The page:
Suffrage proponents speak at second evening meeting of National American Woman Suffrage Association convention at Plymouth Congregational Church in Seattle on July 2, 1909.

  • By Paula Becker
  • Posted 4/25/2008
  • Essay 8585
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On July 2, 1909, suffragists Caroline Lexow, Eva Emery Dye, and Frances S. Potter (1867-1914) speak to the crowd at the second evening meeting of National American Woman Suffrage Association convention at Plymouth Congregational Church in Seattle. The theme of the evening is suffrage on college campuses. The convention is taking place during Washington's first world's fair, the Alaska-Yukon-Pacific (A-Y-P) Exposition, held on the University of Washington campus. The confluence of the widely publicized convention and the world's fair will help win supporters for women's right to vote.

Reverend Anna Howard Shaw (1847-1919) presided. Reverend W. H. W. Rees of Seattle First Methodist Church delivered the invocation. Marie Bishop played a violin solo. Members of the Washington College Equal Suffrage Association, dressed in black academic gowns and mortar boards, served as ushers.

The Most Brilliant Session

The History of Woman Suffrage, Volume V states:

"The most brilliant session of the convention probably was that of the College Women's Evening, with Dr. Shaw presiding. Miss Caroline Lexow (N.Y.) secretary of the College Women's League, spoke of its remarkable growth since its organization the preceding year and said that it now had twenty-four branches in as many states and twenty-five chapters in as many colleges. She called attention to the fact that no College Anti-Suffrage Association had ever been formed and said that college women remembered the words of the pioneers: 'Make the best use you can of your freedom for we have bought it at a great price'" (p. 255).

Oregonian Eva Emory Dye spoke on College Women in Civic Life. Seattle attorney and journalist Adella M. Parker, who was the president of the Washington College League, addressed the topic of The Law and Women. Francis Squire Potter, an English professor from the University of Minnesota, described the relationship between college women and modern life.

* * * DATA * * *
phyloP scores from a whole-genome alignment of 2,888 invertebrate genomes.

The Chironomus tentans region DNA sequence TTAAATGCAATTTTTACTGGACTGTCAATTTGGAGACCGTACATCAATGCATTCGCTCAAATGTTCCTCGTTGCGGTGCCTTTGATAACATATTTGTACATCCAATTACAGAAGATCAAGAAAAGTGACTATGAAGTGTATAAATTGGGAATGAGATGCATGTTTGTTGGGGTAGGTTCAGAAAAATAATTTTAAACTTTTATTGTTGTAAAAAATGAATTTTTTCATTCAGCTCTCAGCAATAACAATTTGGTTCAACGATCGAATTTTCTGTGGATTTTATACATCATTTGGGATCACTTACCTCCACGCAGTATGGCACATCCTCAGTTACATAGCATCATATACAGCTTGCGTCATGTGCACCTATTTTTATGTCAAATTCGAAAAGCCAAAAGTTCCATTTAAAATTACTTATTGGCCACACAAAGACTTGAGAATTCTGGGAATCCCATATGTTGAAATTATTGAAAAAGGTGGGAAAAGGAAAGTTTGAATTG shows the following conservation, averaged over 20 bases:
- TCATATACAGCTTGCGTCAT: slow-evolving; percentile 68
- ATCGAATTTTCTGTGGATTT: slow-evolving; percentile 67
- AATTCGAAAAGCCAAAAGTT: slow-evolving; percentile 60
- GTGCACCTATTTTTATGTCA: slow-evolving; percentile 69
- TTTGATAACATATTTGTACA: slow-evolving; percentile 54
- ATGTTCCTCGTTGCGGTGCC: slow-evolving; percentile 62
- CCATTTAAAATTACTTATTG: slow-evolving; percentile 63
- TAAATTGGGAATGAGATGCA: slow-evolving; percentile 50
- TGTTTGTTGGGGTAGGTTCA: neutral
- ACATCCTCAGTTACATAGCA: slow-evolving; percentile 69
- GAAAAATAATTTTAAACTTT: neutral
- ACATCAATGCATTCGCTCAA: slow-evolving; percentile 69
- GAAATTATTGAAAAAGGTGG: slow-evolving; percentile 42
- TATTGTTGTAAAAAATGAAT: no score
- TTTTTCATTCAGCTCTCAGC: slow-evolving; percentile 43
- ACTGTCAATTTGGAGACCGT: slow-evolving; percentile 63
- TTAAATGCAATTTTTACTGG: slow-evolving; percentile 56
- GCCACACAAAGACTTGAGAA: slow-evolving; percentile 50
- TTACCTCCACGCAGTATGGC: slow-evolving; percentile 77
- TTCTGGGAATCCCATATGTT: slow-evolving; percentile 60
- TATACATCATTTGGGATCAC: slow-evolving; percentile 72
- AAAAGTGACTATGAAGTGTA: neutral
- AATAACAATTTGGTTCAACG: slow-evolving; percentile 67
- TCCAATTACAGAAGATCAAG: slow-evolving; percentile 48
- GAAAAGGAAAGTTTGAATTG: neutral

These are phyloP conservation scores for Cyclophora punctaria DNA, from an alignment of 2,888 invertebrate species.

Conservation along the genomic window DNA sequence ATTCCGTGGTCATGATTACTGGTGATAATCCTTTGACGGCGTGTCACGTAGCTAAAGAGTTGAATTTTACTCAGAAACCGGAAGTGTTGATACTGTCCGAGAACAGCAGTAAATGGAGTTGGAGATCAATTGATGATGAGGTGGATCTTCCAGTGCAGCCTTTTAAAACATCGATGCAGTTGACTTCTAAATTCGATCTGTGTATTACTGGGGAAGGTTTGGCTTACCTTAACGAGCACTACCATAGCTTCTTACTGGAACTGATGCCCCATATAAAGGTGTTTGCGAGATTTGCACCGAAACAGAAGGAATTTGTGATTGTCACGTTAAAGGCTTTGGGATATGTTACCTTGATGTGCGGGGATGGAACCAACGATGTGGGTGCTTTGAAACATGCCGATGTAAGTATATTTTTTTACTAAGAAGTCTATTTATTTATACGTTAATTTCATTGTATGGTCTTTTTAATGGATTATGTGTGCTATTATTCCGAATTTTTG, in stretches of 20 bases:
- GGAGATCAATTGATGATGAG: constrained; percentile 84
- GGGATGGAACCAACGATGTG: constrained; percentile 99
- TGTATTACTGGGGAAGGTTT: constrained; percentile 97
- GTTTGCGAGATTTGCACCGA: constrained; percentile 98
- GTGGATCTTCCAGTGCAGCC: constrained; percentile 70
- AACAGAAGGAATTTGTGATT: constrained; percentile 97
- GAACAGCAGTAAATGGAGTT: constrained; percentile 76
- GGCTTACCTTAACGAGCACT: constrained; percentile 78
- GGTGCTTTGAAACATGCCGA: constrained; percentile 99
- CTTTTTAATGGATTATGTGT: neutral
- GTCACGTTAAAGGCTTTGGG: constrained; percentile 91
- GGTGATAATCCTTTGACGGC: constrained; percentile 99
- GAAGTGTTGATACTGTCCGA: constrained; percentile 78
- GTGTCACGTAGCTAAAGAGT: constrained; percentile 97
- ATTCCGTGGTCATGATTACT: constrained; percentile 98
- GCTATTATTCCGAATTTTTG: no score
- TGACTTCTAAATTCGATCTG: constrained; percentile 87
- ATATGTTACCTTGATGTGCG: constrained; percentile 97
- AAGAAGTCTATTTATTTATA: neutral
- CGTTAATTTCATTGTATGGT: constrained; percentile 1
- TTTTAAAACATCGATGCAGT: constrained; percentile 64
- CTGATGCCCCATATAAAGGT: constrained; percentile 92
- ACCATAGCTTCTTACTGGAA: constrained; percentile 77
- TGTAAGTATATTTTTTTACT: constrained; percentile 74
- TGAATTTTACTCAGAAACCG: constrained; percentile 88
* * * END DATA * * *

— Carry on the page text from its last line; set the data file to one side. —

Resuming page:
Every Law

The Seattle Post-Intelligencer quoted Adella M. Parker's remarks:

"Every law from the tariff on gloves to the declaration of war has some effect on some women. The great social activities are controlled by political forces, and the problems that confront humanity need the solving genius of women as well as of men. The law needs the voice of the woman as much as the woman needs the voice in the law" ("Bolting Suffragists ...").

The article went on to quote Frances Squire Potter:

"A mother may send her daughter to a co-educational institution; she may send her to a convent; she may send her into the industrial world, or she may keep her tied to her apron strings; but she cannot keep her from facing the great industrial problems of life.

"I do not know a woman who has spent a moment of her life to the betterment of her children who is not a suffragist.

"The time has come when college women can no longer remain noncommittal on the subject of suffrage. College women would command respect by rising in a body and demanding suffrage."

The Ballot Swiftly Gained

Later the same week J. R. Rogers, a woman identified by the Seattle Post-Intelligencer as having been "since its inception identified with the work of the College Suffrage League" told the newspaper:

"No women have better reason for confident belief in the results of their endeavors than have college-bred women. Among the delegates to this council were those who could well remember the efforts needed to found or obtain entrance to any educational institution of a higher grade than a young ladies' finishing school. Side by side with these were younger delegates to whom the doors and degrees of almost every university in the country are open. That these women will not be as swift as they were in their educational stride in gaining for themselves and other women the ballots they now demand it would be dangerous to predict" ("Suffrage Work In The College Leagues").

On July 7, 1909, the Seattle Post-Intelligencer announced that Frances Squire Potter had resigned her university post to work full time for the National association as national corresponding secretary. She was moving to New York City to be in charge of headquarters there.

Sources: "Program Seattle Convention," Progress, June 1909; "The National Convention," Progress, August 1909; Forty-First Annual Report of the National-American Woman Suffrage Association Held At Seattle, Washington July 1st to 6th, 1909 ed. by Harriet Taylor Upton (Warren, Ohio: The Association, 1909); The History of Woman Suffrage, Vol. 5, ed. by Ida Husted Harper (New York: National American Woman Suffrage Association, 1922); Marte Jo Sheeran, "The Woman Suffrage Issue In Washington, 1890-1910" (master's thesis, University of Washington, May 27, 1977), p. 129; Mary Susan Pacey, "The Breakthrough State: The Washington State Suffrage Campaign of 1906-1910" (master's thesis, University of Washington, June 5, 1978); "Prominent Suffragists Who Speak At Local Meetings," Seattle Post-Intelligencer, July 2, 1909, p. 1; "Suffrage Work In The College League," Ibid., July 7, 1909; "Quits University For Suffrage," Ibid., July 7, 1909; "Bolting Suffragists Threaten Split in Party," Ibid., July 3, 1909.

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